It’s likely going to an entirely brand-new cast of faces leading the Sharks into the playoffs again one day.

That one of the most popular players in franchise history was dealt while still in his prime, and to the Golden Knights, of all teams, I know also brings about a host of conflicting feelings.

But as a pure hockey trade?

Five SJHN sources, two NHL scouts, one NHL executive, and two agents all agreed that the Sharks did well to trade Hertl for good value while the going was good.

One source did think that the Sharks could do better for a player of Hertl’s caliber.

Anthony Duclair -- Grade: A


Like Hertl, the 28-year-old Duclair, a pending UFA too, did not fit the Sharks’ timeline.

And while it’s important to keep quality leaders and players like Hertl and Duclair to shepherd your youngsters out of the rebuild, if there’s good value in a trade, like there was for Hertl, and like there was Duclair, you have to consider it and probably take it.

The Sharks still have leaders like Mikael Granlund, Nico Sturm and Mario Ferraro, in part because they couldn’t get good value for them. So they’re not bereft in leadership.

Meanwhile, as popular as Duclair was with the fanbase for his charisma and speed, he’s also a streaky scorer without much game besides his offense. If he’s not scoring, which he wasn’t doing until recently, he’s probably not helping you win.

So acquiring a higher 2024 pick and a quality prospect in 21-year-old Jack Thompson for a player who might leave in the summer is a no-brainer. Thompson projects to be a very good two-way bottom-pairing defenseman.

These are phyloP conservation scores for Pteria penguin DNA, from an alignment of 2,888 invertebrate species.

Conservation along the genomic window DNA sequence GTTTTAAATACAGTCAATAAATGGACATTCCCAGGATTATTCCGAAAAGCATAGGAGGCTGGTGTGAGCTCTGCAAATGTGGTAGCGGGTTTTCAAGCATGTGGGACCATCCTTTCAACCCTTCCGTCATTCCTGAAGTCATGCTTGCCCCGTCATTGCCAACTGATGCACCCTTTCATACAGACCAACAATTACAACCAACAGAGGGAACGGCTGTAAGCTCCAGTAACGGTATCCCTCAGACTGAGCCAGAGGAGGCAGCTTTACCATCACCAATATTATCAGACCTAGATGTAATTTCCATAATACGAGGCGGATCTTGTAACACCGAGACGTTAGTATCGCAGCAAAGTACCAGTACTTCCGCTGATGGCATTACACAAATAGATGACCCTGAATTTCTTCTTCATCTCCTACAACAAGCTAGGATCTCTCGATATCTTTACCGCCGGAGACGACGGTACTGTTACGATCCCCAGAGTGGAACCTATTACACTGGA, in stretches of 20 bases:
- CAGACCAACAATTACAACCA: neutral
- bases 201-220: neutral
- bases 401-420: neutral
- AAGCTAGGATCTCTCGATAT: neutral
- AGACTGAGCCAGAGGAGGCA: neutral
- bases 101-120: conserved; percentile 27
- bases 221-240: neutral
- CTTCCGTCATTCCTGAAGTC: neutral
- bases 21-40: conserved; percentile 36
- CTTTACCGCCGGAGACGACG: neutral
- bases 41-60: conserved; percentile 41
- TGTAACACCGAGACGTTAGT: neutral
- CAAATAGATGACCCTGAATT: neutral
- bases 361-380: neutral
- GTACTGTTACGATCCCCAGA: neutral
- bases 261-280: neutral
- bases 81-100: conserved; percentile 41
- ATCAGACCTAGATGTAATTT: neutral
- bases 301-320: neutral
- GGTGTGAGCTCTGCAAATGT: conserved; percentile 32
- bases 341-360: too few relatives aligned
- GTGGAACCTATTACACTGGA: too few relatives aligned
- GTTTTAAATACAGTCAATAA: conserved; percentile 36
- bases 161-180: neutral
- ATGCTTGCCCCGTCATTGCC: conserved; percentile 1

Kaapo Kahkonen -- Grade: C+


This is a head-scratcher at first, because Vanecek has struggled this season and is done for the year with a lower-body injury, while Kahkonen has been solid for most of this campaign.

But Grier says the goalie market evaporated after the Jake Allen trade, leaving the Sharks with a pending UFA in Kahkonen that they didn’t seem ready to commit to.

Instead, they punted on what to do in net with the 28-year-old Vanecek, who’s signed next year for $3.4 million AAV and was better than the 27-year-old Kahkonen from 2021 to 2023.

Grier says Vanecek is expected to be healthy by next season.

Essentially, they grabbed a cost-controlled goalie for next year who’s been historically better than Kahkonen. The hope is that Vanecek either brings back a solid trade return next season -- he could also set himself apart as the Sharks’ goalie of the immediate future.

Radim Simek -- Grade: A


Pending UFA Simek, 31, had no future in the Sharks organization – he had been with the San Jose Barracuda all season.

So in exchange for taking Kostin’s $2 million cap hit off the Detroit Red Wings’ hands next season, they acquired a solid reclamation project in the 24-year-old power forward.

Kostin enjoyed a breakout 2022-23, scoring 11 goals and 21 points in 57 games with the Edmonton Oilers. While he has slumped this season in the Winged Wheel, this is an all upside, albeit limited at that, gamble for a veteran defender who’s going the wrong way in his career.

Nikita Okhotiuk -- Grade: B-


The Sharks liked Okhotiuk’s physicality, but the 23-year-old defenseman’s puck play was well below-average.

In and out of the Sharks’ lineup, Okhotiuk is young enough to still turn himself into an NHL regular, but it appears that San Jose had seen enough.

Devin Cooley -- Grade: C


The Sharks organization needed some immediate goaltending depth because of Mackenzie Blackwood and Vanecek’s injuries. The 26-year-old career minor leaguer will help provide that, warming Blackwood’s seat in the meanwhile.